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NMIT Celebrates 40 Years of Nursing Education

14 May 2014

NMIT Celebrates 40 Years of Nursing Education

Nelson Marlborough Institute of Technology (NMIT) celebrates 40 years of nursing education this year.

Back in 1974 when NMIT (then Nelson Polytechnic) had its first intake of 30 trainee nurses under a pilot programme, it was one of the first technical institutes in New Zealand (after Wellington and Christchurch) to begin offering nursing education outside of the hospital-based school system. The transfer of nursing from hospital training to tertiary education was a significant reform, led by nurses, and in response to a rapidly changing society. A display in the NMIT library starting on 12 May (International Nurses Day) celebrates 40 years of nursing education at NMIT and recognises some of the many nurse visionaries who influenced the development of nursing.

NMIT Nursing Tutor Rosemary Gage was amongst the first intake of students in 1974.

“I became part of this brave new world and it was a privilege to be part of it. Our school, then led by Pam Seymour, not only helped change the gender and course composition of the Polytechnic, it brought us student status and presented a curriculum which changed how and what we were taught. It was transforming and definitely pivotal in providing the platform for the contemporary education nurses receive today,” she said.

Nursing Programme Area Leader Chris Dunn also graduated from Nelson Polytechnic back in 1983 and says while she doesn’t consider herself old, so much in nursing education has changed since her student days.

“We were on campus from 8am until 5pm and wore zip-front blue denim dresses as uniforms. If you wanted to research something, you had to go to the library and look it up in books using the index card system. We did have dolls and mannequins but they were primitive – just stuffed, fabric dolls! We also had a plastic skeleton which hung on a stand – those were the extent of our models!”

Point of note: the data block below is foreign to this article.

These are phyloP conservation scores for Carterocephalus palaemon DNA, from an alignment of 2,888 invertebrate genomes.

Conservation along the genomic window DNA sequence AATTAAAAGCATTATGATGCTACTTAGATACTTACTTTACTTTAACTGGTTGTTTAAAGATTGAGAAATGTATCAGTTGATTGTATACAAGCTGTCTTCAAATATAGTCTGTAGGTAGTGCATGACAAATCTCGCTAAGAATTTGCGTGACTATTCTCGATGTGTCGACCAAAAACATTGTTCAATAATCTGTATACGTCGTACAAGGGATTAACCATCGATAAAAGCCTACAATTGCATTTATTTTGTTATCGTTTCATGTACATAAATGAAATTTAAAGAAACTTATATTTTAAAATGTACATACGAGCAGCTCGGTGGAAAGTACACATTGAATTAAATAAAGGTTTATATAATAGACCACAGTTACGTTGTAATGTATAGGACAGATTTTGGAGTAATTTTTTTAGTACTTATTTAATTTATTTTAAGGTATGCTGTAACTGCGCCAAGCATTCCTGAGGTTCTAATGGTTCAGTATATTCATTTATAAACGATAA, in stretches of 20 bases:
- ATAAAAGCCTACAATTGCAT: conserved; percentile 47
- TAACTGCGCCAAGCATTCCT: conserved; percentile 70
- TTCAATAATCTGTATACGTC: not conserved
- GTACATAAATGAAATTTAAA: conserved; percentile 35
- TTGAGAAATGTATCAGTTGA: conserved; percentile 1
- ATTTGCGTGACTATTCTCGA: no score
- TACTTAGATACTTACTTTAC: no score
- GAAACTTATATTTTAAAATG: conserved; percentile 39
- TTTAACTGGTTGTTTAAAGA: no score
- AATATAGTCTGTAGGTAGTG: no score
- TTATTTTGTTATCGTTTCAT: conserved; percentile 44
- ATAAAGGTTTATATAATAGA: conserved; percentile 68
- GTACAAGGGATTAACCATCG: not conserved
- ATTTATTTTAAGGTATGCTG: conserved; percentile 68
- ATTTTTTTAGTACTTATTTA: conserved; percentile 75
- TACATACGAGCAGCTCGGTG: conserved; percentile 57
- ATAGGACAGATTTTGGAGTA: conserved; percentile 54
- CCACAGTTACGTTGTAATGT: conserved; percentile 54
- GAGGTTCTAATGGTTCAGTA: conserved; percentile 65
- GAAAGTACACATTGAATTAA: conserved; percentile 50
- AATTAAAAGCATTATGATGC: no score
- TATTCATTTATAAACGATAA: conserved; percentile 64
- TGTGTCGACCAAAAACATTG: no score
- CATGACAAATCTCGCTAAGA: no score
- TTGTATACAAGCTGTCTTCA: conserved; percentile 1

Chris returned to tutor at NMIT in 2012 after a 30 year nursing career spanning New Zealand, Australia, England and Canada. She says the main change she sees with nursing education today is that it is much more student-focussed, interactive and applied.

“Now it’s all about the students. It’s much more personal and we are partners with them. There are also a lot more blended delivery options with more self-directed and online study,” she says.

Today, about 200 students study nursing programmes from certificate to degree level at NMIT each year. Facilities at the institute include high-tech mannequins which can be programmed to simulate a wide range of health conditions, a clinical practice space with six hospital beds, two biology laboratories, a microbiology laboratory and teaching spaces and classrooms.

Student pass rates and employment outcomes for NMIT nursing graduates are excellent. According to the New Graduate Destinations Survey conducted by the Nursing Education in the Tertiary Sector (Aotearoa NZ) in March 2014, NMIT’s nursing graduates had the highest employment rate across all of New Zealand with 89 percent of 56 graduates from 2013 known to be in nursing employment.

Sources:
http://www.moh.govt.nz/notebook/nbbooks.nsf/0/7e9e700255c4bb664c2565d7000ddd24/$FILE/4400.pdf
http://www.nmit.ac.nz/assets/Uploads/About-NMIT/pdfs/Research/TracingHistoryOneWomansJourneyAndInfluenceOnNursingEducation-Gage-2013.pdf

ENDS

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